FW-HTF-RM: Collaborative Research: Future of Construction Work at the Human-Technology Frontier

Project: Research project

Project Details


The construction industry faces many workforce-related challenges, including a shortage of skilled workers and high accident and injury rates. The use of robotic technologies to augment construction workers can enable new construction techniques and work opportunities. This project seeks to transform the nature of construction work by removing barriers to the formation of human-robot teams on the jobsite. Working together with skilled trade workers, robots have the potential to lower construction costs through more precise cutting and placing actions that reduce waste. Human-robot teams can also increase safety and efficiency by reducing the risk of overexertion and injury to workers. The investigators will address three specific barriers to the widespread adoption of robotics on the construction site: (1) the lack of clearly defined and fully structured robotic tasks for trade work; (2) the need to understand how robots will be integrated into predominantly human-centric trade worker teams; and (3) the need to identify new knowledge and resource requirements that will support robots on the construction jobsite.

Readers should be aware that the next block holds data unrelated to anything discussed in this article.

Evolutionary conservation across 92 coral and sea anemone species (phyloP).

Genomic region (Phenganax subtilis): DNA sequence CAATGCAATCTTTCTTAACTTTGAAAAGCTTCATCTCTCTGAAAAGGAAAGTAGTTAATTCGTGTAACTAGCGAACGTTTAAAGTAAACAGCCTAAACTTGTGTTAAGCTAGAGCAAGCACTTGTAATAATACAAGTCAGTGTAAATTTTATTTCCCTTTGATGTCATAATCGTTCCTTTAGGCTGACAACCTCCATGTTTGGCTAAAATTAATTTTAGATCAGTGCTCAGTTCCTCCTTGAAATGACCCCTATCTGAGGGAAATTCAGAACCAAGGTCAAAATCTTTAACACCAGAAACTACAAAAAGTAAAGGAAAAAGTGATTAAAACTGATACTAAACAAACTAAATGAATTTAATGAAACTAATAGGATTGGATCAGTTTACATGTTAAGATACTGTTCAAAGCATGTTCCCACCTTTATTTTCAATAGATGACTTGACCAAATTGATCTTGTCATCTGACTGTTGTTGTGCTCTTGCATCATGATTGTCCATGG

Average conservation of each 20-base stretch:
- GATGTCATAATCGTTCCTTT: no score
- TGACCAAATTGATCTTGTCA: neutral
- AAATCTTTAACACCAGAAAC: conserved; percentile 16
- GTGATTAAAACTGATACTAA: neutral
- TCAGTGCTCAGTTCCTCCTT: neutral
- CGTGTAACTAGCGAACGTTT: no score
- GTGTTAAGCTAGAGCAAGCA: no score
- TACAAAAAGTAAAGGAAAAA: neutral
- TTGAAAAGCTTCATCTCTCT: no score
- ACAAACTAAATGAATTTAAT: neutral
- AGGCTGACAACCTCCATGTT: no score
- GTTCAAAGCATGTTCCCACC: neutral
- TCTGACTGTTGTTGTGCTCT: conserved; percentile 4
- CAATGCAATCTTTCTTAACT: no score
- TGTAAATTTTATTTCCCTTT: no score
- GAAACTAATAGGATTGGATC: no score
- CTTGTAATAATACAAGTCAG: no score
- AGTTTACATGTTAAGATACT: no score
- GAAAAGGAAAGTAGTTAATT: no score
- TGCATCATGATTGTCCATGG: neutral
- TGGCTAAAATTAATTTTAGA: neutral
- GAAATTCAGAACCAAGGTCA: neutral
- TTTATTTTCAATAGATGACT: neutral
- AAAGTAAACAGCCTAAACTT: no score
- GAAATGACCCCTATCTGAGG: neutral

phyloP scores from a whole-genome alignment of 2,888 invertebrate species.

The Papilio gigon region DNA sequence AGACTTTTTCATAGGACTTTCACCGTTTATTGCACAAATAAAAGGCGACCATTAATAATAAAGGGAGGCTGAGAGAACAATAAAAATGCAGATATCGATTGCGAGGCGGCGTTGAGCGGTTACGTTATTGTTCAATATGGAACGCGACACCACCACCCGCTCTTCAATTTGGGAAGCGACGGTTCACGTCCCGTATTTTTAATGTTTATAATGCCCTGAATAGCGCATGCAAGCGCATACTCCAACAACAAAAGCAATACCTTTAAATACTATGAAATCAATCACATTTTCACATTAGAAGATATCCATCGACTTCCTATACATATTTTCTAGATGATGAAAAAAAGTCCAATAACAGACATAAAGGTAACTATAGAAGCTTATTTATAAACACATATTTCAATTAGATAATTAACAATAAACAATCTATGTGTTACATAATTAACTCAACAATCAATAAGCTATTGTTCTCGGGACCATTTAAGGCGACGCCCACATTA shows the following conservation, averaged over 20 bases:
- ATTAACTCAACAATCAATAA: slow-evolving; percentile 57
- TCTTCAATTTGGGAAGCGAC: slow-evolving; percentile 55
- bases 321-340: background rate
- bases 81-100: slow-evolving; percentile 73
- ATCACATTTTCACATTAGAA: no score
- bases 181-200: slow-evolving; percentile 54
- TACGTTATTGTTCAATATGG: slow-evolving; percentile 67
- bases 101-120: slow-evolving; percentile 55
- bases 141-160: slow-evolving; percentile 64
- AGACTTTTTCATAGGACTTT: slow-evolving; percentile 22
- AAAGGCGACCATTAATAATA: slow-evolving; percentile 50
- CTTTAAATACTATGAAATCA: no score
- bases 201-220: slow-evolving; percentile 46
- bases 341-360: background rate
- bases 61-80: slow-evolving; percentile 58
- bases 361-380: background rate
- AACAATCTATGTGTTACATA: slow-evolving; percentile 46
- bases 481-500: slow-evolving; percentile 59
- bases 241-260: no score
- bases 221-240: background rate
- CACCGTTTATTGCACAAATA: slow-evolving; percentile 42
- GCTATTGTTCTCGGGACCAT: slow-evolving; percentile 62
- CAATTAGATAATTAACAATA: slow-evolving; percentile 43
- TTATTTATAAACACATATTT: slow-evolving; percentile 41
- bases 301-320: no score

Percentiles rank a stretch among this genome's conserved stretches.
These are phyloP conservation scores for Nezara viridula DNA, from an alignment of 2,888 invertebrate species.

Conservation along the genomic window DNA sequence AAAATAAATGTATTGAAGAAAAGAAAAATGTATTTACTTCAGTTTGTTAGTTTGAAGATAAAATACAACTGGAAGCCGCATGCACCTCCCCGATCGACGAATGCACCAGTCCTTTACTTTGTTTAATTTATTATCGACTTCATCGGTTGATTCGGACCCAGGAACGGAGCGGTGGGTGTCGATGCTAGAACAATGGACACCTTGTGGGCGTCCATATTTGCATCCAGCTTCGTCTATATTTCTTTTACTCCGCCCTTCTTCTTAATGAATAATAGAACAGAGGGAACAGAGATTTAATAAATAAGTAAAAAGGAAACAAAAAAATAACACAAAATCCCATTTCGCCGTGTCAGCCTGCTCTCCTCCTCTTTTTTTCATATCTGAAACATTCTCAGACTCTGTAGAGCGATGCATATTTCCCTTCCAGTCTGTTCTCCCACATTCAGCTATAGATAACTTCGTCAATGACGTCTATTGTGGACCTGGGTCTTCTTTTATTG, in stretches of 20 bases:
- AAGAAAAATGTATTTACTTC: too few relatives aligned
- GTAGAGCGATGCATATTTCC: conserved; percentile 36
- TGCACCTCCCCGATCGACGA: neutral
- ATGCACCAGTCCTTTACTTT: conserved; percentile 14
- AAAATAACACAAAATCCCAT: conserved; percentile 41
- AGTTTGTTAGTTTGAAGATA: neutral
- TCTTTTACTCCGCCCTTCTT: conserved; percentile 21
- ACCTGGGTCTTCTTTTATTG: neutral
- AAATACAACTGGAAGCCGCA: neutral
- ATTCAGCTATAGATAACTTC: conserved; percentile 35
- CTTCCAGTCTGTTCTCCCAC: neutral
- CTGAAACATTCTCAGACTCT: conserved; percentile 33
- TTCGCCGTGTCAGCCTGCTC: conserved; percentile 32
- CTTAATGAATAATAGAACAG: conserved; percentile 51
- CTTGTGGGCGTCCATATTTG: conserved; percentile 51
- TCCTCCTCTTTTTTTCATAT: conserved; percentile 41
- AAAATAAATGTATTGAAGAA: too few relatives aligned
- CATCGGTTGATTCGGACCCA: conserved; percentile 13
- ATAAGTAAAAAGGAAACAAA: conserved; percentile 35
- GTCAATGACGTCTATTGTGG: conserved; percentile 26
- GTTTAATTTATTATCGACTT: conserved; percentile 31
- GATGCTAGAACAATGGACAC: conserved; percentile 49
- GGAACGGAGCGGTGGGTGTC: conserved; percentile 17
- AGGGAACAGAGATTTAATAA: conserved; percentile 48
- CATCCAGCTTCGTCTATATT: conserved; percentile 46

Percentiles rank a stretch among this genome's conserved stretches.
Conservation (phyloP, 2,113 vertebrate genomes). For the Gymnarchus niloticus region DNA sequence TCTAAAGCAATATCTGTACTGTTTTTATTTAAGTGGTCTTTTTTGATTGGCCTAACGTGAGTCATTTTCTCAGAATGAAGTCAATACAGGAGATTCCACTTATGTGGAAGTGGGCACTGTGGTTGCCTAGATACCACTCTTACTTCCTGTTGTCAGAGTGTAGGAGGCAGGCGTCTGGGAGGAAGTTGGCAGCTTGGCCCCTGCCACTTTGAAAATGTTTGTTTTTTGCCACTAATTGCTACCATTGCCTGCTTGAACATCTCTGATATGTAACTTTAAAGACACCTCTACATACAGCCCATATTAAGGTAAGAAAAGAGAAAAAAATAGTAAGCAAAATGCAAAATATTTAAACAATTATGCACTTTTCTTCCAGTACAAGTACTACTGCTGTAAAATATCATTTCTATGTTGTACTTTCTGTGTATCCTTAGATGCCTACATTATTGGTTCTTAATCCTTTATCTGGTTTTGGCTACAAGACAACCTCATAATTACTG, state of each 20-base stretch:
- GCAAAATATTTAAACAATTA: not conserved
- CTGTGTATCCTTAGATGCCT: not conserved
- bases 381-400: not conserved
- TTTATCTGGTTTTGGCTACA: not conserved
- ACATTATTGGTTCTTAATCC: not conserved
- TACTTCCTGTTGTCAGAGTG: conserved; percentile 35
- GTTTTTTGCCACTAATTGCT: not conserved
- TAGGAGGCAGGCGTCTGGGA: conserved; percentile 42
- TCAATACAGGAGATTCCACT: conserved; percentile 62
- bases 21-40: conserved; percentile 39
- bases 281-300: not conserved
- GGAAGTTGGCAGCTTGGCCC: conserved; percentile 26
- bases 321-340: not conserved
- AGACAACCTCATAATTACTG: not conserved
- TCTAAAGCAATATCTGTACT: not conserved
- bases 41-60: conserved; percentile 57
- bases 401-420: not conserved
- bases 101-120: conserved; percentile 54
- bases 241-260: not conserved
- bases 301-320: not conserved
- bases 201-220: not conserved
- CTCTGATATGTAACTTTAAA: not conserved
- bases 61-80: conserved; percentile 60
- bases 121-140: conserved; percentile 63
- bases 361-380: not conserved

This project explores convergent solutions to overcoming barriers to human-robot teaming in construction, using methods from computer science, construction engineering, and social science to: (a) re-define construction tasks by translating the means and methods of trade work into common actions that can be interpreted and performed by robotic systems, and (b) explore how robotic systems can be integrated into current and future human-robot construction teams, as an integral part of the worker, knowledge, task, and resource networks on the jobsite. To achieve these aims, this research will surface which construction tasks can and cannot be automated or augmented using robotics. Of the processes that are well-suited to robotics, basic design information will be converted into defined tasks and ultimately into instructions for the robot and the conditions needed to perform the action. Shared mental models for introducing robots within trade worker teams will be created, which will assist in determining the role of human-made robotic systems, as either active team participants or simply passive tools. Lastly, a meta-network analysis will study the potential vulnerability of human-robot teams to identify the risks and opportunities for improving the reliability of construction project delivery. These efforts will result in a risk framework for understanding the direct (e.g., safety) and indirect (e.g., network vulnerabilities) risks, as well as unintended consequences, emerging from the integration of robots in the construction work context. Collectively, this research will advance the potential for human-robot teams in the construction industry.

This award reflects NSF's statutory mission and has been deemed worthy of support through evaluation using the Foundation's intellectual merit and broader impacts review criteria.

Effective start/end date10/1/199/30/23


  • National Science Foundation: $698,525.00


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